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Alternative namesKeratoplasty; Penetrating keratoplasty
DefinitionA corneal transplant is surgery to replace the clear surface on the front of the eye (the cornea).
Most corneal transplant operations are done under local anesthesia on an outpatient basis. This means that the patient is awake but an injection is given to make the eye completely numb. There is no pain.
The corneal tissue for transplantation is taken from a donor shortly after death with the permission of the next of kin. Though most transplant procedures carry the risk of rejection of the transplant tissue or organ, the cornea has very limited blood supply, which greatly reduces this risk. Most corneal transplants function extremely well for many years.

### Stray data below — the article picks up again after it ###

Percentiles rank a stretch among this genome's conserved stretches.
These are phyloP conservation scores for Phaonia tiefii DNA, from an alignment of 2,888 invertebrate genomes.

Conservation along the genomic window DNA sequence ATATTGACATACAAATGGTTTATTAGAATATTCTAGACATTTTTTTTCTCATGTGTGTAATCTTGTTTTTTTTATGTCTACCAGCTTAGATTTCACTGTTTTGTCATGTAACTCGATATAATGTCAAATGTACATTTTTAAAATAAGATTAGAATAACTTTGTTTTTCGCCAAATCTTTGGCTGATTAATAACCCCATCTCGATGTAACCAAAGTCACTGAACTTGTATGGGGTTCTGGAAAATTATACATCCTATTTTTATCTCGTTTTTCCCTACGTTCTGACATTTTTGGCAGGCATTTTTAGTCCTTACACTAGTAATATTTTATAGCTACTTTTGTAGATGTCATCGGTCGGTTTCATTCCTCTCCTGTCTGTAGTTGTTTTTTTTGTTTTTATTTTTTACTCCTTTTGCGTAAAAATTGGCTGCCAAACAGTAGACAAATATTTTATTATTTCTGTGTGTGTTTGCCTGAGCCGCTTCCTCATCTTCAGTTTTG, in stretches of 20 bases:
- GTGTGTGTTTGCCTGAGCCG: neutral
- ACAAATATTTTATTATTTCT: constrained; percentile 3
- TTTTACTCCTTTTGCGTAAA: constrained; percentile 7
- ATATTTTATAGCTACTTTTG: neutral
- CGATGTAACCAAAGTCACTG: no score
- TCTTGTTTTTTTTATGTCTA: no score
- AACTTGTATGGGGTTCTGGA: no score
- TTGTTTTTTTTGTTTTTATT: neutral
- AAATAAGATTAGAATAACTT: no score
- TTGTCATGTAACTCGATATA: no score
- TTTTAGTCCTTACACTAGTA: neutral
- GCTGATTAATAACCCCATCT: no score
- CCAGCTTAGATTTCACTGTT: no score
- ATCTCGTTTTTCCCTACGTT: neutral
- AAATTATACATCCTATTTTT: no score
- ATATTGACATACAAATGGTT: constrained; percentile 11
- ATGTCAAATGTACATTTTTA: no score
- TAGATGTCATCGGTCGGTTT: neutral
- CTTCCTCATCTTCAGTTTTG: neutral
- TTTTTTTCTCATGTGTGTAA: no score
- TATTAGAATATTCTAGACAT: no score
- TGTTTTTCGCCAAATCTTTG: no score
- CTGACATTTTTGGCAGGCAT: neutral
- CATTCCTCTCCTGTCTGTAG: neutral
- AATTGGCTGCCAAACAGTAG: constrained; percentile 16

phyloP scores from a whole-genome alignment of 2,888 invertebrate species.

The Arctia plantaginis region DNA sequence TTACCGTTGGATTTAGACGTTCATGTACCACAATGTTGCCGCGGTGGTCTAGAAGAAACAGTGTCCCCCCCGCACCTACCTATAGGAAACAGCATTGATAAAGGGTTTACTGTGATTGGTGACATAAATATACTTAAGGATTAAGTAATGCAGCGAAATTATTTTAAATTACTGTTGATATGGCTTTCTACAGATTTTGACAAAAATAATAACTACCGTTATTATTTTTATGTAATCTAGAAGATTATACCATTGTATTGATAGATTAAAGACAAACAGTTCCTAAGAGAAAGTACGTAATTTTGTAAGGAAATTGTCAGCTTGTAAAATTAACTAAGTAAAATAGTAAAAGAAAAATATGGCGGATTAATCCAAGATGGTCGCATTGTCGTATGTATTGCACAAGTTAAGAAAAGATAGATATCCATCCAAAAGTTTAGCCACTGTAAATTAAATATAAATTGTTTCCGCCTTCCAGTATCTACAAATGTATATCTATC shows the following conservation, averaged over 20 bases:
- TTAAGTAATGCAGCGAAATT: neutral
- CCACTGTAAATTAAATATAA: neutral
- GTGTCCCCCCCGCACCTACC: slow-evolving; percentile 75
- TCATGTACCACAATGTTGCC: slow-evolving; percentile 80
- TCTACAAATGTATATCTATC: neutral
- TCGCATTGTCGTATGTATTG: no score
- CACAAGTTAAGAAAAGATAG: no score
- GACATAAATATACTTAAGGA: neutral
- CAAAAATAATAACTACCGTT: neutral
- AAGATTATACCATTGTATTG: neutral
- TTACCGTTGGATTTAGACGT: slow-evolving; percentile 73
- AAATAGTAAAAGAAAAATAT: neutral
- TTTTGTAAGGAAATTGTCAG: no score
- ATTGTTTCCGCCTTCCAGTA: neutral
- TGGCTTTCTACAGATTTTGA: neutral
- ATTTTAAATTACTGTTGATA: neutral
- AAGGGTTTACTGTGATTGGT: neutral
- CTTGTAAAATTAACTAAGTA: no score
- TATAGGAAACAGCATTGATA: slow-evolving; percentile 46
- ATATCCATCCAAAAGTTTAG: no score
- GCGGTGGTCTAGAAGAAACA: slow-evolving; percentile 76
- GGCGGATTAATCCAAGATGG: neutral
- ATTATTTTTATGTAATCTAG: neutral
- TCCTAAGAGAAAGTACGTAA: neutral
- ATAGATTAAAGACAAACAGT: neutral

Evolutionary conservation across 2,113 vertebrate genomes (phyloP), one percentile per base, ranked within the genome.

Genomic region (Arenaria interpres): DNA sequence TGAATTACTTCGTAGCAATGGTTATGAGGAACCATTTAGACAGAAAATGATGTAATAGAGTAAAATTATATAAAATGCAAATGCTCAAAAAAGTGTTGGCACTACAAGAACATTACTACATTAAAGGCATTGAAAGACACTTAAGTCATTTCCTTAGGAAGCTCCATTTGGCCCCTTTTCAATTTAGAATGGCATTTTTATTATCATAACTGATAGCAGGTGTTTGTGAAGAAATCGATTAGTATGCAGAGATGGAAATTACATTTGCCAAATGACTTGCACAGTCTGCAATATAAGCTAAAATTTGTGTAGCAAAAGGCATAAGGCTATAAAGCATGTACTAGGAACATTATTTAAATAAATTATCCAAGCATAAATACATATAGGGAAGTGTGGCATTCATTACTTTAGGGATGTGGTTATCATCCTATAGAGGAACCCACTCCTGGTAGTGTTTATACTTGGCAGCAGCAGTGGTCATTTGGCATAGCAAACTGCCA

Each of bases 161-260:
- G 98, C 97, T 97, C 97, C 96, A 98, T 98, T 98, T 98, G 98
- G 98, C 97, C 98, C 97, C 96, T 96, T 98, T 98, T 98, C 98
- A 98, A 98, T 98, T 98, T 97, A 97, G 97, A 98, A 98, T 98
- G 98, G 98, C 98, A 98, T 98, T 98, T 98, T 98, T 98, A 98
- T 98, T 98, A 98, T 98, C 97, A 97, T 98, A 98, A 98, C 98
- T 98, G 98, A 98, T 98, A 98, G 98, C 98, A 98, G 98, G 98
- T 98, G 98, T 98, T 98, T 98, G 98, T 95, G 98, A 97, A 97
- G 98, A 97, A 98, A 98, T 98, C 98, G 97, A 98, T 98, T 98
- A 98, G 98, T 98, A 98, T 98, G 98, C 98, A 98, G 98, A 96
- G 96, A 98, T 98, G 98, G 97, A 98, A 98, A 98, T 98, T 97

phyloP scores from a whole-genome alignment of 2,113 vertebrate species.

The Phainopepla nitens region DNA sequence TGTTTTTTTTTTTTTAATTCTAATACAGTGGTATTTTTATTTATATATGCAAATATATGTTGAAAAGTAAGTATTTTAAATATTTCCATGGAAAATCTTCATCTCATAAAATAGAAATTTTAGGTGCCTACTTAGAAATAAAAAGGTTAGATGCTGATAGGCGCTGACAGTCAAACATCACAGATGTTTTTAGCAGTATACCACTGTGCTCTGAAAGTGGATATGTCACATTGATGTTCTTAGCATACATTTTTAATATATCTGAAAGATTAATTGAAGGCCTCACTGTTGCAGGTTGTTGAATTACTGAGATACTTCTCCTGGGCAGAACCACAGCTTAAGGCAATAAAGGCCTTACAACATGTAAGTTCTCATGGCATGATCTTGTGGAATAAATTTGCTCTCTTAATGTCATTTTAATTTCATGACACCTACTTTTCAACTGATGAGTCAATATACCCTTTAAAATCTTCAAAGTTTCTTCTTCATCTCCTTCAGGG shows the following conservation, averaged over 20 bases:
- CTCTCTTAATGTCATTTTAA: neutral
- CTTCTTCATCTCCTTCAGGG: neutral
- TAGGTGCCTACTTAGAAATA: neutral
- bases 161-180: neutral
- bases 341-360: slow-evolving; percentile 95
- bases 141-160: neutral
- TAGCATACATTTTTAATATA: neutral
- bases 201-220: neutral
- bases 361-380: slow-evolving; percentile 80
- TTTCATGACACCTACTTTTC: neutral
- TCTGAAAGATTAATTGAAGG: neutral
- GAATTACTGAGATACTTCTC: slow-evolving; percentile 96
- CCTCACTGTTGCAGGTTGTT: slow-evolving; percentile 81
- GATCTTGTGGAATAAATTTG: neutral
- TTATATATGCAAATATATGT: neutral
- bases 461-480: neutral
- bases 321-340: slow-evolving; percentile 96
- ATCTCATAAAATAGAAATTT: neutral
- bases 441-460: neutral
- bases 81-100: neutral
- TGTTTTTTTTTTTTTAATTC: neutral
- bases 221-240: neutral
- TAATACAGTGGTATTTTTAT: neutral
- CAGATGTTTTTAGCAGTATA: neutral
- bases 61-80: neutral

IndicationsCorneal transplantation is recommended for:
RisksThe risks for any anesthesia are:
Expectations after surgery
Full visual recovery takes a long time (up to a year), but most patients with successful corneal transplants will enjoy good vision for many years, or even a lifetime.
ConvalescenceRest and avoid strenuous activities during the healing phase.
Update Date: 7/21/2003Raymond S. Douglas, M.D., Ph.D., Department of Ophthalmology, UCLA Medical Center, Los Angeles, CA. Review provided by VeriMed Healthcare Network.
Last updated: Tue, 06 Jan 2009 00:20:03 GMT